guts, humility & admitting mistakes

We’ve spoken often here of the perceived societal digression — an increase in crime, an erosion of values, and even the encouragement of division.

Somewhere embedded amidst that decline is this confounded notion that the admission of error equates to weakness. Let me state my opinion strongly: this couldn’t be further from the truth.

In one of my current roles, I have the sweet responsibility to oversee leadership development for a very talented group of young professionals, many in the early stages of careers in ministry. We are creative, intentional and consistent in investing in these current and no doubt future leaders. They are exceptional and have much to give, with great futures in front of them.

Last week we had an in depth, extensive conversation on the need to actually work on our leadership, as being a leader isn’t something you just are; it’s something you root, plant, water and grow; you prune it. You work on it. You never just arrive, so-to-speak.

We encourage and model the principles of integrity, kindness, faithfulness, and more. Honesty is part of the more.

Wise people are honest people. And honest people aren’t just honest about our successes; we’re honest about our failures, too. In fact, in last week’s conversation we actually spoke about the need to fail.

Let us be clear: failure is an opportunity. It’s an opportunity for all that rooting and planting and watering and growing. It builds resilience in self and makes us relatable to others. Hence, admission of our mistakes is necessary.

But somehow we as a society have missed this idea. We have equated any admission of failure with weakness, thereby missing out on the available resilience and relatability. This is especially true in our politics, as for some reason, all sides of the proverbial aisle have been somehow seduced into adopting governing, legislating, and public relations strategies which don’t allow for any admission of error. Democrats and Republicans are each cringe-worthy guilty.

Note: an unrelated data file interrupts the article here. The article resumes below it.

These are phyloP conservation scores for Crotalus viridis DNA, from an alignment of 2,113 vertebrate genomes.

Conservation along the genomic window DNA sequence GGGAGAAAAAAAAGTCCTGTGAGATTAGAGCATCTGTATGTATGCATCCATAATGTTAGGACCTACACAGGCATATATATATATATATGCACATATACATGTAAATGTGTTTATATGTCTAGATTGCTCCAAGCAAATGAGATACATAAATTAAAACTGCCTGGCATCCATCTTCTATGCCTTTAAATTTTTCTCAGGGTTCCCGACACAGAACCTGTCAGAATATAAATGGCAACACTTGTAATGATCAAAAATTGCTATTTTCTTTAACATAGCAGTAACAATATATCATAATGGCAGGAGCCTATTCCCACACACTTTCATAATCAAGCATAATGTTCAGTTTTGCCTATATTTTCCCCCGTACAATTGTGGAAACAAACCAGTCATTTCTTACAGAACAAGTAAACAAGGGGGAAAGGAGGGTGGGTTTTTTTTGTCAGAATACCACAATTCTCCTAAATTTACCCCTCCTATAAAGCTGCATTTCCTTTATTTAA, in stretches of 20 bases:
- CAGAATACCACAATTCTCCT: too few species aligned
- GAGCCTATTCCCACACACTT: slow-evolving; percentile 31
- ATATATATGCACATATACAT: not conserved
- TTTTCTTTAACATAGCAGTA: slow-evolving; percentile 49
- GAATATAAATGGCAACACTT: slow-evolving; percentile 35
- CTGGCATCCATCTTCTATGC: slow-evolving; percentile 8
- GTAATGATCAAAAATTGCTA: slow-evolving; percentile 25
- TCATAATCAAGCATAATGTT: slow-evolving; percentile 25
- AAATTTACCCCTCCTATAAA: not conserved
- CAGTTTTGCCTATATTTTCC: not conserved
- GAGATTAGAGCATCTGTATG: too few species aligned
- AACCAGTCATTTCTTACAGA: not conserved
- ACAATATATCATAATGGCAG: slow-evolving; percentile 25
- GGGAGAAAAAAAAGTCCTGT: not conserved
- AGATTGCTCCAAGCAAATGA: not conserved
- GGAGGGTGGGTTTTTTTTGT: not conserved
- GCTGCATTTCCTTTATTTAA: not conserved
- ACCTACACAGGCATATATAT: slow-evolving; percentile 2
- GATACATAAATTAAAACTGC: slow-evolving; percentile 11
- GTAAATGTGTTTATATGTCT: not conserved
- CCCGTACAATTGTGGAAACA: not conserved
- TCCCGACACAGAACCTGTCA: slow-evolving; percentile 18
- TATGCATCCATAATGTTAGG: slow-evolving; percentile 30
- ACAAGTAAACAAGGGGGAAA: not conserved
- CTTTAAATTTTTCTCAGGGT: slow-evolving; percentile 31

Continuing with the cringe-worthy, note one of last week’s more notable gaffes (and let’s face it; the two most recent presidents have given us a lot of material)…

Pres. Biden was speaking at the White House Conference on Hunger, Nutrition, and Health, and was acknowledging the bipartisan group of lawmakers who came together to make a difference in this area. He then attempted to acknowledge Indiana’s Rep. Jackie Walorski. 

“Jackie, are you here? Where’s Jackie? I think she wasn’t going to be here — to help make this a reality,” said the President.

The only problem is that Rep. Walorski died in a car accident at the beginning of August.

Let’s be grace givers, friends; we all make mistakes. But it wasn’t the gaffe that was the problem; it was the response.

When asked about the President’s obvious mistake that morning, White House Press Secretary Karine Jean-Pierre actually defended the gaffe, suggesting that Biden “was naming the congressional champions on this issue and was acknowledging her incredible work” and that the deceased congresswoman “was of top of mind for the President,” which is not “unusual to have someone top of mind.”

Stunned by Jean-Pierre’s defense, multiple, varied politically-leaning media members tried to help her make it make at least a little more sense, asking if it was a teleprompter error. Jean-Pierre didn’t budge…

She refused to give any ammunition to any admission of error by the President, even though it was obvious Pres. Biden had forgotten that Rep. Walorski passed away. It no doubt would have been a far wiser, more tactful approach to simply say, “The President made a mistake. He apologizes to the family.” The conversation would then be done.

But let us not justify any lack of extension of grace to the White House Office of the Press Secretary. The reality is that politics are downstream from society, and society no longer sees an admission of failure or fault for the opportunity that it actually is. 

As author Roy T. Bennett penned, “It takes guts and humility to admit mistakes. Admitting we’re wrong is courage, not weakness.”

Not weakness.

That goes for us all.